Thursday, February 10, 2011

Galactic Patrol

In the late 1960's, I traveled between the galaxies.

In reality, I was standing in front of the wire-frame book rack at Packard's Market in Hackensack, New Jersey. My parents would bring us there for the weekly shopping trip, dump us in front of the books and we would happily browse while they shopped (can you imagine anybody doing that these days?).

Ah yes, the days before bookstores. Yes, there were bookstores in the world, children. Just not in Teaneck, New Jersey, not then. There was the library (with a shelf of science fiction for "juveniles" about four foot long) that I worked through. Alan E. Nourse (Rocket to Limbo, followed by books such as Raiders from the Rings and Scavengers in Space) was my first science fiction novel. Andre Norton (Star Born, the Forerunner books, Zero StoneUncharted Stars) soon followed, and then Arthur C. Clarke (Islands in the Sky) and other books from John C. Winston Books...

But those wire racks. Those took me between the galaxies.

You see around that time Pyramid Books reissued E.E. "Doc" Smith's classic Skylark books and Lensman books. I'm not sure what it was that caught my eye. Was it the name? (Did "E.E." have the same mysterious connotations as A.E. in A.E. van Vogt and C.L. as in C.L. Moore?) Was it the fact that it was a series (if you like the first, there's more to come!)? Was it the artwork by (as I learned later) Jack Gaughan?

The covers. Definitely the covers. Cool bug-like spaceships. They didn't look like the Mercury and Gemini capsules that I built models of. They looked like, well, spaceships! Far future craft, plying their way between the stars.

Standing there as the crowds swirled around us, I started with the first book in the series, Triplanetary. And was hooked. During subsequent visits (I was a fast reader), I went through the rest of the series: First LensmanGalactic PatrolGrey LensmanSecond Stage LensmanChildren of the Lens and Masters of the Vortex.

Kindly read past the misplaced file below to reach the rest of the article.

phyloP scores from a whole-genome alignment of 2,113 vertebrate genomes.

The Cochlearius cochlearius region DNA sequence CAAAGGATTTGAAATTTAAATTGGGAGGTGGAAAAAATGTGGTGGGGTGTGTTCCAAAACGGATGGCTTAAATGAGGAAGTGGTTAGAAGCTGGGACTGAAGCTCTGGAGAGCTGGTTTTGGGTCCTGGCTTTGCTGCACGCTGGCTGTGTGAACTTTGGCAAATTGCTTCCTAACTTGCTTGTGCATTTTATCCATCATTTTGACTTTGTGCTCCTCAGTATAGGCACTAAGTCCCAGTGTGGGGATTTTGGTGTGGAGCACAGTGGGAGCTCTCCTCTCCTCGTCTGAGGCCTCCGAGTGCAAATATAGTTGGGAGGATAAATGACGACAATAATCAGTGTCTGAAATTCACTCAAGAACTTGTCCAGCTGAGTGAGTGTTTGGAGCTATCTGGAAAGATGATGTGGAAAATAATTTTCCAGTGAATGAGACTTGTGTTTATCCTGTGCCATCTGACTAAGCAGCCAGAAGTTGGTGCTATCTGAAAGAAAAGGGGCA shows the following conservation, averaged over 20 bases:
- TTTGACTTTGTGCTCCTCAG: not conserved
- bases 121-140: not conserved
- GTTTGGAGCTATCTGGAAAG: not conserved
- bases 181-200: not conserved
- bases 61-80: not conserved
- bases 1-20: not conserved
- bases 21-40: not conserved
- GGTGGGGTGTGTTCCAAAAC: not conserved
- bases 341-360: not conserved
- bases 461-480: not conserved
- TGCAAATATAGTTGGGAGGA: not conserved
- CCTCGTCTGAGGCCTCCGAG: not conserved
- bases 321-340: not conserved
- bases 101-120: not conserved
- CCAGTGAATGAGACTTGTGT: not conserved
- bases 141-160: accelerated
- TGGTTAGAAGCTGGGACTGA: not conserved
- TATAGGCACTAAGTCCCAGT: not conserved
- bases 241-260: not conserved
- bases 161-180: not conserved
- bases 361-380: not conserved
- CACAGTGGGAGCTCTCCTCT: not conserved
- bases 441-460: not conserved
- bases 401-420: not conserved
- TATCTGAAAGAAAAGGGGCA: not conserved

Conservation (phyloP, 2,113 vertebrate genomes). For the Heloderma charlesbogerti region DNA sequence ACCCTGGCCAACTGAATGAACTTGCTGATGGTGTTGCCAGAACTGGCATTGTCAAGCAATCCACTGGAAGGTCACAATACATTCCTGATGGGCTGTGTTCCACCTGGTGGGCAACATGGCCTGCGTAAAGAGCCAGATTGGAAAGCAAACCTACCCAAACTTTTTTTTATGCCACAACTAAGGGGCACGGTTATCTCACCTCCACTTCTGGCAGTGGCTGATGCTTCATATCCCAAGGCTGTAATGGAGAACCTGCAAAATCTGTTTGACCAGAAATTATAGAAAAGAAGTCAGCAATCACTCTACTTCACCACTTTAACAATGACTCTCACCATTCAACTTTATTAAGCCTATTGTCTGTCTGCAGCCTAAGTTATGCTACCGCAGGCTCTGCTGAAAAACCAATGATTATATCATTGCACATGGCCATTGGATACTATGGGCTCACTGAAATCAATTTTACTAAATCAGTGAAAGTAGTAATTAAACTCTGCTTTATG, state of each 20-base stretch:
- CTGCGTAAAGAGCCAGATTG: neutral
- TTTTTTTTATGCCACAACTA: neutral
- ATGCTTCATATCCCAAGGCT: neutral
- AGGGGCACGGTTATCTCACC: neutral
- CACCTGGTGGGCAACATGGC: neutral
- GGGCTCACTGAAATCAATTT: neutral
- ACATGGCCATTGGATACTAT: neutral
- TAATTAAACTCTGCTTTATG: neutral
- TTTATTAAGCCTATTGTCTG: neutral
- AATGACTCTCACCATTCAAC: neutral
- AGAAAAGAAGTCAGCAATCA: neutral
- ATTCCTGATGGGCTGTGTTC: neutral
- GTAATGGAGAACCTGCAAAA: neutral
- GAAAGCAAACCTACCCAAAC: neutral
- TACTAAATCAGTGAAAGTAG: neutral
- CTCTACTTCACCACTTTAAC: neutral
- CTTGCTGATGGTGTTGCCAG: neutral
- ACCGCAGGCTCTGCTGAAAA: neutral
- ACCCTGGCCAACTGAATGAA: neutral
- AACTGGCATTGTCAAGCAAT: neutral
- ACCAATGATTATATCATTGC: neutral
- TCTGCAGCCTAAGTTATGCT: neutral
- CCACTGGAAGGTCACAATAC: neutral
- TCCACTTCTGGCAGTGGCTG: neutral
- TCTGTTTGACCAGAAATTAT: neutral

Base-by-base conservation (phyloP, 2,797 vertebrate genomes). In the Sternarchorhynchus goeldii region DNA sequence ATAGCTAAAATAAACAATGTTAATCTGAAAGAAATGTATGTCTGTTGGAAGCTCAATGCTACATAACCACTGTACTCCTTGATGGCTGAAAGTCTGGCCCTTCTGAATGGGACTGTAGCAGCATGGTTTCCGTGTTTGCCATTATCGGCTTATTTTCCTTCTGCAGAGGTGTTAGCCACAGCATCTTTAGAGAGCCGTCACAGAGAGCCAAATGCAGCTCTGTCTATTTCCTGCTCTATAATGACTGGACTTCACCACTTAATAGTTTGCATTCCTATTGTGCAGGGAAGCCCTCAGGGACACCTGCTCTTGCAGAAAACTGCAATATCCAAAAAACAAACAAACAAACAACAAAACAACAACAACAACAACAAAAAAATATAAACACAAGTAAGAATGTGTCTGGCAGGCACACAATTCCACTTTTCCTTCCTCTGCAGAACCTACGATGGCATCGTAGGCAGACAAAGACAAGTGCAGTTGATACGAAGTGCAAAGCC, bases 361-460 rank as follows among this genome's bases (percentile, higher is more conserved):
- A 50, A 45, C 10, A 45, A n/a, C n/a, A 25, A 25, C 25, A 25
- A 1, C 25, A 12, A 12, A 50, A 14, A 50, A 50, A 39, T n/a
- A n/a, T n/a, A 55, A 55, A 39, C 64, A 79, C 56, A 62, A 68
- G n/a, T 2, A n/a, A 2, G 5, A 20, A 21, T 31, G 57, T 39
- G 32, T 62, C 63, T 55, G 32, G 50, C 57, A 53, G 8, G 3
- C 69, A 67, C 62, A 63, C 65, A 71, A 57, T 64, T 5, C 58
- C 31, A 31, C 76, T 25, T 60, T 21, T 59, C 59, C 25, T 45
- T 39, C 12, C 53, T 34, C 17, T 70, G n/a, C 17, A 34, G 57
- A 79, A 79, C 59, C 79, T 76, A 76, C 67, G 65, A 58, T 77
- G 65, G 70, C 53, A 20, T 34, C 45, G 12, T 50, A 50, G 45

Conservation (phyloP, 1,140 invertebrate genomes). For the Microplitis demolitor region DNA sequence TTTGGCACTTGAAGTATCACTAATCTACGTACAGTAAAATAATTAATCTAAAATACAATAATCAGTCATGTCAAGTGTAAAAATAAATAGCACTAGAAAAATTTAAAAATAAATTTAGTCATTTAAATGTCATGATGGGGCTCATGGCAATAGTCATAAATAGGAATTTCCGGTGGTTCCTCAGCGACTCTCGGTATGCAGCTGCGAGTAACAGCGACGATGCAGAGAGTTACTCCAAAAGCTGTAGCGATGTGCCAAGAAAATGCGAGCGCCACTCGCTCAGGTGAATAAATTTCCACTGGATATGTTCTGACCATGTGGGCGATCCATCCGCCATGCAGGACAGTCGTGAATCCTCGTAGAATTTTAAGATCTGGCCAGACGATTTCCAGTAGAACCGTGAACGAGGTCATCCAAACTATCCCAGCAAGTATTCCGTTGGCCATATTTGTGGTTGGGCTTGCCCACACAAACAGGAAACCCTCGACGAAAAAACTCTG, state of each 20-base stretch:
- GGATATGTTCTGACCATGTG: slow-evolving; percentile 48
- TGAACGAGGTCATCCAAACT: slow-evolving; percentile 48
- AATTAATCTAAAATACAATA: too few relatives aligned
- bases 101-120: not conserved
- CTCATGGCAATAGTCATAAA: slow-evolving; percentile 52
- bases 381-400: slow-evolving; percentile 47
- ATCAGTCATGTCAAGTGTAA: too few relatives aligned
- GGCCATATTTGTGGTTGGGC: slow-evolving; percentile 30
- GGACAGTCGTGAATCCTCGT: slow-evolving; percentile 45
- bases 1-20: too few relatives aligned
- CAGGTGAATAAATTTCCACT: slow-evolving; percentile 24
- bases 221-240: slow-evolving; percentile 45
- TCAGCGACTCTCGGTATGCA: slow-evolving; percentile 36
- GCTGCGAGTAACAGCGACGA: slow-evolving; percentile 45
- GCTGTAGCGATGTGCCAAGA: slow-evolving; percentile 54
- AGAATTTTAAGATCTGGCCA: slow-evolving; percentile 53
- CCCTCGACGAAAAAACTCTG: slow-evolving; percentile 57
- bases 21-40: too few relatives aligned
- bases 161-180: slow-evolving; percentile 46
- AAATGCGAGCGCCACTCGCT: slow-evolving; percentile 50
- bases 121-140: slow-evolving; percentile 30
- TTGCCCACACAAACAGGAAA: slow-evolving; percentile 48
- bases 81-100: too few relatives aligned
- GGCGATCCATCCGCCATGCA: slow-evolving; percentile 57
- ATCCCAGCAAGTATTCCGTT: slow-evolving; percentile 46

We didn't start small. Oh, no. We start with the collision of two galaxies, the creation of many worlds, the rise of two competing philosophies, war in space and on the Earth, the fall of Atlantis, the fall of Rome, World War II, World War ??? and then war between planets.

And that was just the start of the series!

The rise of the Galactic Patrol, the coming of Kimball Kinnison, space pirates, the layers of the onion that was the crime organization of Boskone, weird aliens that were allies...ships that got bigger and bigger, weapons that got bigger and bigger. Heck, skip ships, start tossing planets around! Single worlds! Fleets of worlds! Negaspheres! Vortexes! Mind power! More!

Corny? Yes. Characters? No. Nevertheless, hook, line and sinker. And I revisit them every couple of years.

The Lensman series led to SkylarkSkylark led to John W. "Astounding Stories" Campbell, Jr. Then there was Edmond "World Wrecker" Hamilton, Leigh "Planet Stories" Brackett, Jack "Space Legion" Williamson and all the other proponents of the first great age of space opera.

Space Opera, yep, that is my secret vice.

These things come in waves. Space opera, as it was later termed, helped to build science fiction and bring about the "golden age" (eleven). It helped to spawn films like Forbidden Planet and television series like Star Trek. Then it became uncool and we had the New Wave and the like and then the New Space Opera and it was cool again and then fell out of favor and came back as the New New Space Opera.

It lives, it breathes, it grows. Alastair Reynolds, Peter F. Hamilton, Iain M. Banks, Charles Stross, Ken MacLeod, John Ringo, David Weber, Travis S. "Doc" Taylor (finally, another "Doc"!), Howard Tayler and many more share in my "secret vice" now.

When does a secret vice become not so much a vice? Hmmm...time to crack open Galactic Patrol. Or maybe The Legion of Space. Or The Black Star Passes. Or...

(This was my contribution to the latest edition of SF Signal's Mind Meld lost, alas...)

Addendum: Another 15 picoseconds of fame.